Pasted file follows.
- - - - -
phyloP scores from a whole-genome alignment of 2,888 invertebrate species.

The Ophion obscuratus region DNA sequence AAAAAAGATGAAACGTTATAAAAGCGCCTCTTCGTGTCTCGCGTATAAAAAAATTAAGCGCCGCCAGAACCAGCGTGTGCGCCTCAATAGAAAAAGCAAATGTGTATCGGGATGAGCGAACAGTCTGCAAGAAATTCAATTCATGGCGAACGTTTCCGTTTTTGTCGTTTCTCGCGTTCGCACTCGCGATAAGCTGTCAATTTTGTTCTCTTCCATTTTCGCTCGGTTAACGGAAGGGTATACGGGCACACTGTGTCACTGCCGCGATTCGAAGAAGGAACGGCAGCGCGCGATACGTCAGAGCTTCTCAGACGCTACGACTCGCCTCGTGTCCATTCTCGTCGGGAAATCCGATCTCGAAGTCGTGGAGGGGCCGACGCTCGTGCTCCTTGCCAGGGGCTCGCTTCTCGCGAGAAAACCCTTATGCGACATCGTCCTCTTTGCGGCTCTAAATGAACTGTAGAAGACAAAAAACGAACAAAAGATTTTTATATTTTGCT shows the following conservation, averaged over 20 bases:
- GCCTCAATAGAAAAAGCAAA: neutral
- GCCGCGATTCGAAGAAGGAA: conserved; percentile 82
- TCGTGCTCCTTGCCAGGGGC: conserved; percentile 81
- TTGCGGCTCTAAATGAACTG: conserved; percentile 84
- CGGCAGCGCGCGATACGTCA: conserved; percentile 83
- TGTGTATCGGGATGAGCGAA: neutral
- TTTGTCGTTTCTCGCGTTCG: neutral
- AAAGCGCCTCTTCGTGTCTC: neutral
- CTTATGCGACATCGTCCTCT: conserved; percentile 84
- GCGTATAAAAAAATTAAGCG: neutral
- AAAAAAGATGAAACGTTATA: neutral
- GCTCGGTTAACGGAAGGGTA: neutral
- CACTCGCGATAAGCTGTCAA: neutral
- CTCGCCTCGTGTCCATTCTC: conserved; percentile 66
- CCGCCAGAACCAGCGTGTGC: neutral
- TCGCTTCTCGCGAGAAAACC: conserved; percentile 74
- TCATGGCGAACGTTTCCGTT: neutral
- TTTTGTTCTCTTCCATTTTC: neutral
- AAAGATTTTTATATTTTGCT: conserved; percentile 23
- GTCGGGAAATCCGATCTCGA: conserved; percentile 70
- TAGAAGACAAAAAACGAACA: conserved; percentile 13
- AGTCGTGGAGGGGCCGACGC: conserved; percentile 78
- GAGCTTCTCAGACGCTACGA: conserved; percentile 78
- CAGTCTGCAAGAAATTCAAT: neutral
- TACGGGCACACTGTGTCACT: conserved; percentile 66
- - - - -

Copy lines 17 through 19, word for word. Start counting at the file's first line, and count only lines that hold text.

- CCGCCAGAACCAGCGTGTGC: neutral
- TCGCTTCTCGCGAGAAAACC: conserved; percentile 74
- TCATGGCGAACGTTTCCGTT: neutral